Again, I think I would say and echo what we've probably said in the past. I think we feel like we have a lot of internal organic opportunities, building new beds in our behavioral segment, both kind of de novo developments like the Palm Point project that I mentioned in my remarks, or the Spokane development, reflective of our joint venture integration efforts. On the acute side, we've been extremely successful with our capacity expansion, not only the new Henderson Hospital in Las Vegas, but just new beds and new surgical and ER capacity, which we've built in almost all of our facilities in Las Vegas and in a number of other markets. So our CapEx number has been ramping up and I think will continue to probably ramp up some as we continue to identify these projects that are yielding solid returns.

We look at other inorganic opportunities. Those are a little bit harder to predict. We also find our own staff to be a compelling value at the moment. And we bought, what we believe to be a decent number of shares in the third quarter, and I think that activity will continue as well. So I think that It's more of the same and I think we view more of the same, as a good thing in the sense that these are all good opportunities for us and we like the potential returns that they are going to yield us.

A.J. Rice -- Credit Suisse -- Analyst

Okay. Great. Thanks a lot.

Operator

Your next question comes from the line of Frank Morgan from RBC Capital Markets. Please go ahead.

Frank Morgan -- RBC Capital Markets -- Analyst

Good morning. On the topic of development activity, just curious, are you seeing more development activity from competitors out in the local market in terms of de novo developments? What's your assessment of the competitive environment for new capacity, and this is in behavioral?

Steve Filton -- Executive VP & CFO

Okay. I was going to ask that. Yeah. So, look, I think we've said in the last few quarters in response to similar questions, Frank, definitely in many of our markets we have seen new behavioral capacity, new beds, new facilities, new outpatient facilities, et cetera. At the end of the day, I think we have said that, I don't know that we feel like it's diminished the overall demand. And again, I think the admission growth that we experienced in the quarter is reflective of the fact that the underlying demand is still strong. But it definitely affects our ability to recruit qualified clinicians, nurses, psychiatrists, non-professionals, et cetera. So, it is certainly a more competitive environment with more capacity out there. I don't think in our minds, it has changed or really diminished the underlying -- or our underlying ability to create the sort of traditional level of demand, but definitely there is more capacity out there.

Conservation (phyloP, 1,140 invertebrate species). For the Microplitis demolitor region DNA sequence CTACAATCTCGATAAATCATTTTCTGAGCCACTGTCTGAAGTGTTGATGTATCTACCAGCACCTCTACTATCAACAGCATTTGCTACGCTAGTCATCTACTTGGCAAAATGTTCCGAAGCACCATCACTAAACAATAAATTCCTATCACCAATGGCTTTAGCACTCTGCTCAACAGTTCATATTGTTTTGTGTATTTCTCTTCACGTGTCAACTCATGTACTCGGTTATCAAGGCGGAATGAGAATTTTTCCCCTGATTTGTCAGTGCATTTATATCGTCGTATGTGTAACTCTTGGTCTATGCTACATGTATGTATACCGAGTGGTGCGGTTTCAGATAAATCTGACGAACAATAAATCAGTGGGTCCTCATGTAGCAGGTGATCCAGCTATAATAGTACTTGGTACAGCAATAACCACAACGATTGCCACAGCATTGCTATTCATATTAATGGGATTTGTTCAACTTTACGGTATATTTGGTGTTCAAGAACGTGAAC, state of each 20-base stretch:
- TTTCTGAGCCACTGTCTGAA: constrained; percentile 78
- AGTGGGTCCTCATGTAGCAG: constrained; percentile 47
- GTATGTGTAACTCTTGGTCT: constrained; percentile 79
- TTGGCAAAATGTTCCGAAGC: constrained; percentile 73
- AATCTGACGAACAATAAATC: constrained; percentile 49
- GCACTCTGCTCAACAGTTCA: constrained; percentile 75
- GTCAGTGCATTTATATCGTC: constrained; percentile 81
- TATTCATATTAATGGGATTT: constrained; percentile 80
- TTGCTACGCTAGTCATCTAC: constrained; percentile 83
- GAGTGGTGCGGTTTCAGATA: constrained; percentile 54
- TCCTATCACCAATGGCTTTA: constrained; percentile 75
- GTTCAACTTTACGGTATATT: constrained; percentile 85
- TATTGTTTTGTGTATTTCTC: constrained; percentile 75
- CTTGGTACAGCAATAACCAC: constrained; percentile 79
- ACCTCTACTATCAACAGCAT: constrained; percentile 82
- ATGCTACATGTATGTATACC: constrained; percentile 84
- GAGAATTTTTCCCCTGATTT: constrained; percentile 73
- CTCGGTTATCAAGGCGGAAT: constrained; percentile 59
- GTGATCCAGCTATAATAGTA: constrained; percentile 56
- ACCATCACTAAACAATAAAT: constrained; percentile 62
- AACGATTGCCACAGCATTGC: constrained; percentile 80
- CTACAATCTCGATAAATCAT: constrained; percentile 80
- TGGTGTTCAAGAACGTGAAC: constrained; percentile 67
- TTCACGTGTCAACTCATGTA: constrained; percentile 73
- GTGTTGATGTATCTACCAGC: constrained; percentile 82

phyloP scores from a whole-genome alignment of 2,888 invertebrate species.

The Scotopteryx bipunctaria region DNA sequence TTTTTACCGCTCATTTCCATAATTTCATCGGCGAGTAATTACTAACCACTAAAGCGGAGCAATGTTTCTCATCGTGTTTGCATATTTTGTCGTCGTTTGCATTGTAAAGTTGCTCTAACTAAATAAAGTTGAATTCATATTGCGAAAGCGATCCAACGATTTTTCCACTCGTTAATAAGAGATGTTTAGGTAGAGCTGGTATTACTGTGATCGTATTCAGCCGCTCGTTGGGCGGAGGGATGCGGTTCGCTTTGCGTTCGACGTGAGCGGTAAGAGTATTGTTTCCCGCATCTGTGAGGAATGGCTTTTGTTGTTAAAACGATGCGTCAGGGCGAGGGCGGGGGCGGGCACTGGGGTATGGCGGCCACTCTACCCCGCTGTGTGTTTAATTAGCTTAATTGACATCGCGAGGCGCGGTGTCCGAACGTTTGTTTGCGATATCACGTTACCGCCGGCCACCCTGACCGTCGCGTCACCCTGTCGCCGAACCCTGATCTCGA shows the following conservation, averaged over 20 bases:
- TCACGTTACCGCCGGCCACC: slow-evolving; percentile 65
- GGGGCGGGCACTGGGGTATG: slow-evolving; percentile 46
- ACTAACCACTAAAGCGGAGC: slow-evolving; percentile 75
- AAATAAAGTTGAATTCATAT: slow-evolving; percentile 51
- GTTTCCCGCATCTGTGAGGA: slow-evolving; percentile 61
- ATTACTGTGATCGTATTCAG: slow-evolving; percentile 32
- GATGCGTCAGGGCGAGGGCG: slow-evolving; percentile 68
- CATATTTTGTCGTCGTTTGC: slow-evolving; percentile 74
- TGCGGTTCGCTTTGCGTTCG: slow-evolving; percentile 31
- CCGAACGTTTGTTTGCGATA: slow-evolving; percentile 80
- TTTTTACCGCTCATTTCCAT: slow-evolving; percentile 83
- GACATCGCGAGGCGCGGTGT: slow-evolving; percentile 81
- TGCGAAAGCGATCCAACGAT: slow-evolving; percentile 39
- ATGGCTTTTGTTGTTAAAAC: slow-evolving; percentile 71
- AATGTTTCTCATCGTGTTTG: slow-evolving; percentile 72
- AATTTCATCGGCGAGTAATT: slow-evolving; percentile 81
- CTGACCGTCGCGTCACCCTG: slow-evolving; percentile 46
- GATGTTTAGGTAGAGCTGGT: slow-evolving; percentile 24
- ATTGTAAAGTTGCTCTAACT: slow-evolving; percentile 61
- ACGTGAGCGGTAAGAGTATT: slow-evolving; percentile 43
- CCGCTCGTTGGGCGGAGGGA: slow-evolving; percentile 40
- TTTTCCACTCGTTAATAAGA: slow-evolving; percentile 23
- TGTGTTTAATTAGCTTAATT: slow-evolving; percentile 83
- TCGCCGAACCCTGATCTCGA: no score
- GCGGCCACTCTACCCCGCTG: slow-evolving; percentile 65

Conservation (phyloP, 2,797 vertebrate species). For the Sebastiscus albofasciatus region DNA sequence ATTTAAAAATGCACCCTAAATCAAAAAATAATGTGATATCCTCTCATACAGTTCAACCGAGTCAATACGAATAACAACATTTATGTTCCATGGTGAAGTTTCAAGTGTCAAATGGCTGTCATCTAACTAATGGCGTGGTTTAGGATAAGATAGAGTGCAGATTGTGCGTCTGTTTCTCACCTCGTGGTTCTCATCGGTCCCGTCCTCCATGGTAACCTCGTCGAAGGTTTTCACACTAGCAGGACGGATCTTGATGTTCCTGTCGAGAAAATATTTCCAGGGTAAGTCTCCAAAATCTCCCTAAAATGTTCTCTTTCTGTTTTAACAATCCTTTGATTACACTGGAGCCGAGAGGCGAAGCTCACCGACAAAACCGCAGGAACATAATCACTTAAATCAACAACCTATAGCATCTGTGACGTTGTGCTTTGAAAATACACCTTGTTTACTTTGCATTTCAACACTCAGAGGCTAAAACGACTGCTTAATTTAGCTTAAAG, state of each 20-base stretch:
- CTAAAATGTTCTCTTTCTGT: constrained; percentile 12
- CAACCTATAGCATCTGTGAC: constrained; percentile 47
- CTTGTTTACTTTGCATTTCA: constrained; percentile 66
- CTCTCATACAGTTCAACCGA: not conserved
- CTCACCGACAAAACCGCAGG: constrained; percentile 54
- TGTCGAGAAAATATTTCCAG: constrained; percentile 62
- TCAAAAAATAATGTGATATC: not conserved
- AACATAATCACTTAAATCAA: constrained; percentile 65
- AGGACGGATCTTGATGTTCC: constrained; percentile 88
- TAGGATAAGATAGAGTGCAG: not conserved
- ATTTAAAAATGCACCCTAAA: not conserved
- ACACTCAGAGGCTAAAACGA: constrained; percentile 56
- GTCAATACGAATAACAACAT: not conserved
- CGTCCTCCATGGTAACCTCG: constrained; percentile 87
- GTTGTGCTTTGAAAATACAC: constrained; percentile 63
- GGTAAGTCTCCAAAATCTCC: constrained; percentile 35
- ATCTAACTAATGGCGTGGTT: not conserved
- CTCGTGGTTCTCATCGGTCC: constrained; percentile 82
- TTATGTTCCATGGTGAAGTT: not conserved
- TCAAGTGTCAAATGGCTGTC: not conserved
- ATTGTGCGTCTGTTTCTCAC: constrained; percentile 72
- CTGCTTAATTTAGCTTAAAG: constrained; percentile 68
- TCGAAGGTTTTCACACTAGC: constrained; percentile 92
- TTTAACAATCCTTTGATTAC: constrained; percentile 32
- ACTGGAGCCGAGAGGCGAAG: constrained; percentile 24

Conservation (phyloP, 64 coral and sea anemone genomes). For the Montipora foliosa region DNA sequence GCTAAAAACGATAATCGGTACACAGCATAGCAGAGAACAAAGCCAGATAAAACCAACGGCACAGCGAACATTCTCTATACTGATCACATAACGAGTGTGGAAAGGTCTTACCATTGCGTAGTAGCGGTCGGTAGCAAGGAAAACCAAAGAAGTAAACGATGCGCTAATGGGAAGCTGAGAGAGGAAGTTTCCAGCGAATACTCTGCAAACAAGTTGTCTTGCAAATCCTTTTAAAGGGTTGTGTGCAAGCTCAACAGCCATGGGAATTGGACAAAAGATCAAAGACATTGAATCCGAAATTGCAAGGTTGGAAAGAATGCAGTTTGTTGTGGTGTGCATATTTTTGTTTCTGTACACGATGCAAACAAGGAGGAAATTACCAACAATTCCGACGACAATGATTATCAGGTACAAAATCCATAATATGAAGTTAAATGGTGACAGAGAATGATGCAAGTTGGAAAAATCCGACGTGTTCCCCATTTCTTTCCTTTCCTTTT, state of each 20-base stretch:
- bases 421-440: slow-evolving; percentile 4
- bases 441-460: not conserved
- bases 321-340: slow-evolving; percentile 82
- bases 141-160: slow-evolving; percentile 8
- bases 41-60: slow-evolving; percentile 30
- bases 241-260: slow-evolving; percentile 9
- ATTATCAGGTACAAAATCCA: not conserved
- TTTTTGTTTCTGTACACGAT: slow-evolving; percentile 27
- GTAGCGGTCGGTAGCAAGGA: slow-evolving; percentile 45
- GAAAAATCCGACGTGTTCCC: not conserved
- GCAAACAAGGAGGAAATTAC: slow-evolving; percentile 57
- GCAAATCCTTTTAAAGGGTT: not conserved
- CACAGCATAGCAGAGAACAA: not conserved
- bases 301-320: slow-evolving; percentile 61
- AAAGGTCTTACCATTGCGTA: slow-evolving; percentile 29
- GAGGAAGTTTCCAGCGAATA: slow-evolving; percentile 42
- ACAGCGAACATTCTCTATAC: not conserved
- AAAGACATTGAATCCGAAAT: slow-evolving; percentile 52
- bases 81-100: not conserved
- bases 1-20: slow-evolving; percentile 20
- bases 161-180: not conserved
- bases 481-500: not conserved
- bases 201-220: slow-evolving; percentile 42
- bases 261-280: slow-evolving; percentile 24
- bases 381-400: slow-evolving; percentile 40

Frank Morgan -- RBC Capital Markets -- Analyst

Got you. One more and I'll hop back in the queue. Just noticed that obviously the charge -- incremental charge on the DOJ -- for the DOJ investigation. Just curious if you could give us any more color on how close you may -- you think we might be here and how did we come up with this number that we took in the quarter? Thanks.

Steve Filton -- Executive VP & CFO

I mean, I think we've again said, fairly consistently that our reserve is reflective of our most recent offer to the government. That remains the case. I think, obviously, those who are following this and I know many are carefully, the increases to our reserves are coming more frequently and in bigger chunks and we view that as a good thing. I think it's reflective of the fact that this -- our settlement negotiations with the government are meaningful, the pace of them has picked up, the gap between where our offers and the government demands are has narrowed. And we are optimistic or hopeful that that means that we can reach a resolution of this relatively soon. But as we've said, I think every quarter, it's difficult to predict that end game with precision, because we do largely proceed at the pace that the government sets. So I think that pace has picked up and we're encouraged by that and are hopeful for a resolution soon, but difficult to predict exactly how and when and the amount of that would be with precision at least at the moment.

Frank Morgan -- RBC Capital Markets -- Analyst

Okay. Thank you.

Operator

Your next question comes from the line of Kevin Fishbeck from Bank of America. Please go ahead.

Kevin Fishbeck -- Bank of America Merrill Lynch -- Analyst

Hey. Thanks. Want to go back to the earlier question about pricing. So, I guess 2% pricing on a patient day basis is I guess not a bad number, but it is below the 2.5% to 3.5% number you've been seeing in the last four quarters or so. So I guess as you think about it going forward, 2% is kind of the right number to think about going forward there?

Steve Filton -- Executive VP & CFO

Yes. So it's a fair question, Kevin. I mean if you think about it, when we gave our original guidance for the year and that 5% revenue growth, we actually imagined that that would consist of 3% to 4% volume and 1% to 2% price. You've made the point accurately that we've been on the high end, if not, frankly, over the high end of the pricing range, maybe closer to 2.5%. I think we have a point of view that that number will moderate a little bit. As we've discussed, some of that impact is a result of our transitioning residential beds to acute beds that have a higher level of revenue and there is a cap to that because we don't have that many, or our percentage of residential beds is getting to be relatively small.

So, yeah, I think now that as we think about it, we think that's sort of ultimate model. And again, I'm not going to say when we're going to get there, but that ultimate model of 5% revenue growth is probably now we think about it more as like 2.5% to 3.5% volume and 1.5% to 2.5% price.

Kevin Fishbeck -- Bank of America Merrill Lynch -- Analyst